On the Origin of Good Moves: A Skeptic's Guide to Getting Better at Chess
The way a beginner develops into a strong chess player closely resembles the progress of the game of chess itself. This popular idea is the reason why many renowned chess instructors such as former World Champions Garry Kasparov and Max Euwe emphasize the importance of studying the history of chess.
Willy Hendriks agrees that there is much to be learned from the pioneers of our game. He challenges, however, the conventional view on what the stages in the advancement of chess actually have been. Among the various articles of faith that Hendriks questions is Wilhelm Steinitz's reputation as the discoverer of the laws of positional chess.
In The Origin of Good Moves Hendriks undertakes a groundbreaking investigative journey into the history of chess. He explains what actually happened, creates fresh perspectives, finds new heroes, and reveals the real driving force behind improvement in chess: evolution.
This thought-provoking book is full of beautiful and instructive ‘new’ material from the old days. With plenty of exercises, the reader is invited to put themselves in the shoes of the old masters. Never before has the study of the history of chess been so entertaining and rewarding.
Move First, Think Later: Sense and Nonsense in Improving Your Chess
WINNER: English Chess Federation (ECF) Book of the Year 2012 Award
RUNNER-UP: ChessCafe.com Book of the Year 2012
The chess instruction establishment claims that all you need to do is concentrate on the characteristics of a position. Stick to some rules of thumb and good moves will pop up more or less automatically.
But that is not how it works, finds International Master Willy Hendriks. Chess players, both weak and strong, don’t first make a plan before looking at candidate moves. Trial and error is a very common and in fact highly effective way to get to the best move.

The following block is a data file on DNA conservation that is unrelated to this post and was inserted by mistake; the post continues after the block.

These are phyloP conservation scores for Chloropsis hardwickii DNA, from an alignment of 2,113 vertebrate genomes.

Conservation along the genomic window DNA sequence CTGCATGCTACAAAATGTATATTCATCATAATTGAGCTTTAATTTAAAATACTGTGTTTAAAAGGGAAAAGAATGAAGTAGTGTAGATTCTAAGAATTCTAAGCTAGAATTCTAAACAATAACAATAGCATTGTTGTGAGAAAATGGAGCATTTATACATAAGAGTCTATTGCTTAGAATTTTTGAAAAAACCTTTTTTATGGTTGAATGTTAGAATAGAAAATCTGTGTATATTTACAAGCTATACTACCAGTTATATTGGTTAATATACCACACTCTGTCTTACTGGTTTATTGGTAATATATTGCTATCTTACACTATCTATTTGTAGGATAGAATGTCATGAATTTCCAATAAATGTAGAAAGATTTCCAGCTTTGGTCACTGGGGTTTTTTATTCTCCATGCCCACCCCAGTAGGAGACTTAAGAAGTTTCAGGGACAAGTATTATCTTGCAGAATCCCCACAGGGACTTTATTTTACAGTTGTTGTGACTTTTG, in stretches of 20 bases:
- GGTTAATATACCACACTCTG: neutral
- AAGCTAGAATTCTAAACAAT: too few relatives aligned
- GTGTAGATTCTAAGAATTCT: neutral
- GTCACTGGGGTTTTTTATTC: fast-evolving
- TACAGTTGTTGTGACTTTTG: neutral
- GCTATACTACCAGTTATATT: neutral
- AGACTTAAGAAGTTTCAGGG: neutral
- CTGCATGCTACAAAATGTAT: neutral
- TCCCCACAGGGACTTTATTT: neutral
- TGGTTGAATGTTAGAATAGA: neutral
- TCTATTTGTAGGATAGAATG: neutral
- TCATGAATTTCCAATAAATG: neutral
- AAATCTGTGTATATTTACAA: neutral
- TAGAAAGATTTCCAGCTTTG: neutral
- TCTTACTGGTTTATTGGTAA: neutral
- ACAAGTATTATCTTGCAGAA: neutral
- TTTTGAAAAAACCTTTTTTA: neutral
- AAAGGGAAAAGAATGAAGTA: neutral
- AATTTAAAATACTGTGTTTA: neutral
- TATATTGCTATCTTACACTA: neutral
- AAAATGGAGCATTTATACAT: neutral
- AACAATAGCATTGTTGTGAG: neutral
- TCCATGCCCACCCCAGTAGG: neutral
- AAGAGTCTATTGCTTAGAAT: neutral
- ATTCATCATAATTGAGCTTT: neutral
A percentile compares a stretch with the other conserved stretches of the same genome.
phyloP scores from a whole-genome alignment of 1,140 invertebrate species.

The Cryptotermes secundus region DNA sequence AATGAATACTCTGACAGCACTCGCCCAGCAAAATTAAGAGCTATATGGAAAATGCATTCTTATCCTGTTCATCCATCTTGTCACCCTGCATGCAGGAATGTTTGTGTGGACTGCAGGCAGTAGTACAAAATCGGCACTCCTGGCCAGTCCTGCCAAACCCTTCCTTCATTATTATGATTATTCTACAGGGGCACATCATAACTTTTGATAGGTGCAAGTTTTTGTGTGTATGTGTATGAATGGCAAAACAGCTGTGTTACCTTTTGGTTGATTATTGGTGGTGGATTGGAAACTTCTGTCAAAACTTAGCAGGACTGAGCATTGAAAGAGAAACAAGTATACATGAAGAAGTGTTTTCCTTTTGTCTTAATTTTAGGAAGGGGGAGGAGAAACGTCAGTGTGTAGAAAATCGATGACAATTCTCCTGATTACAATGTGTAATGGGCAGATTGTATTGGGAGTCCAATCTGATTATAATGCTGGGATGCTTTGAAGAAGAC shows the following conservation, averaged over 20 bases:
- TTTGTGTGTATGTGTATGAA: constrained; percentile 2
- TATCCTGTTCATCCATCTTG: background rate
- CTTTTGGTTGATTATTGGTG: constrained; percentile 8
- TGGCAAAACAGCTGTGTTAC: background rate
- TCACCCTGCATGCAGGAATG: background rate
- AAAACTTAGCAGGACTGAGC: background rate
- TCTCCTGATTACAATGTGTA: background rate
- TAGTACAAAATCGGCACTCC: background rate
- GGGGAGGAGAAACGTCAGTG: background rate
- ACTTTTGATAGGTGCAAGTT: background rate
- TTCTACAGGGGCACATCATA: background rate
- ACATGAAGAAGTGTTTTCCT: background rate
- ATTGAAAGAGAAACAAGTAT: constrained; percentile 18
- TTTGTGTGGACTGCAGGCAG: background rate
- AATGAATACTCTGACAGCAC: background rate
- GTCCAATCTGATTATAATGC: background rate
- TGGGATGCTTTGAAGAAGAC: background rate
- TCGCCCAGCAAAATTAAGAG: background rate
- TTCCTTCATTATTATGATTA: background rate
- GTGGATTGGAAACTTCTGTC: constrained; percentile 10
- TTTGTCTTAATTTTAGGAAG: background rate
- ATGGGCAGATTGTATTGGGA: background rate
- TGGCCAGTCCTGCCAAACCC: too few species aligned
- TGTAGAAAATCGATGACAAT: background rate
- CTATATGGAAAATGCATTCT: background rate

In his journey into the chess-playing mind, Hendriks uses recent scientific insights in the working of our brain. He raises a number of intriguing questions:
• Can you, too (whether you are talented or not), become a grandmaster?
• Why does a chess trainer’s advice often sound like a horoscope?
• Can you find strong moves by ticking off a to-do list?
• Is it possible to reach master level without ever making a plan?
Presents a wealth of valuable, no-nonsense training material. In this refreshing, entertaining and highly instructive book, Willy Hendriks shows how you can travel light on the road to chess improvement!
The Judges of the English Chess Federation Book of the Year Award:
"One of the most original chess books the judges have seen for a number of years (..) both serious and highly entertaining at the same time."
Jacob Aagaard, former British champion:
"Thought provoking, deeply intelligent and beautifully human."
Steve Giddins, author of '50 Ways to Win at Chess':
“What a fantastic book! I have not enjoyed reading an instructional book so much in years. I was laughing out loud throughout, because it is very witty, but it is also a really important instructional volume.”
Hikaru Nakamura, US Champion:
"For anyone interested in chess in a broader context, I highly recommend reading 'Move First, Think Later' by Willy Hendriks."
Martin Rieger, Rochade Europa:
"After reading this book you will feel like Neo in the film The Matrix, when he discovers that his life so far was an illusion and that his real life will start only now."
Marshtower Chess Reviews:
"Readers of all playing strengths should find plenty of interest here (..) It is, by turns, inspirational, maddening, entertaining, instructive and witty. But most of all, it is thought-provoking and that seems to me to be the main point of the book."
Kuhan Chellappah, British Chess Magazine:
"It is light yet thought-provoking, controversial but not without substance, and most importantly it is a well written book that is truly fun to read."
Mark Crowther, TWIC:
"I can't really express just how much I enjoyed 'Move First Think Later' by Willy Hendriks."
Remco Heite, Leeuwarder Courant:
"The book is like a breath of fresh air. It is refreshingly different from the usual chess instruction, because of Hendriks' methodology as well as the way he lavishly enriches his exercises with anecdotes and curiosities. That's what makes the book so vivacious and readable."
Marco Kamphuis, Filosofie Magazine:
"Although MFTL is set up as chess instruction, it is primarily a clearly written, entertaining book on the chess playing brain."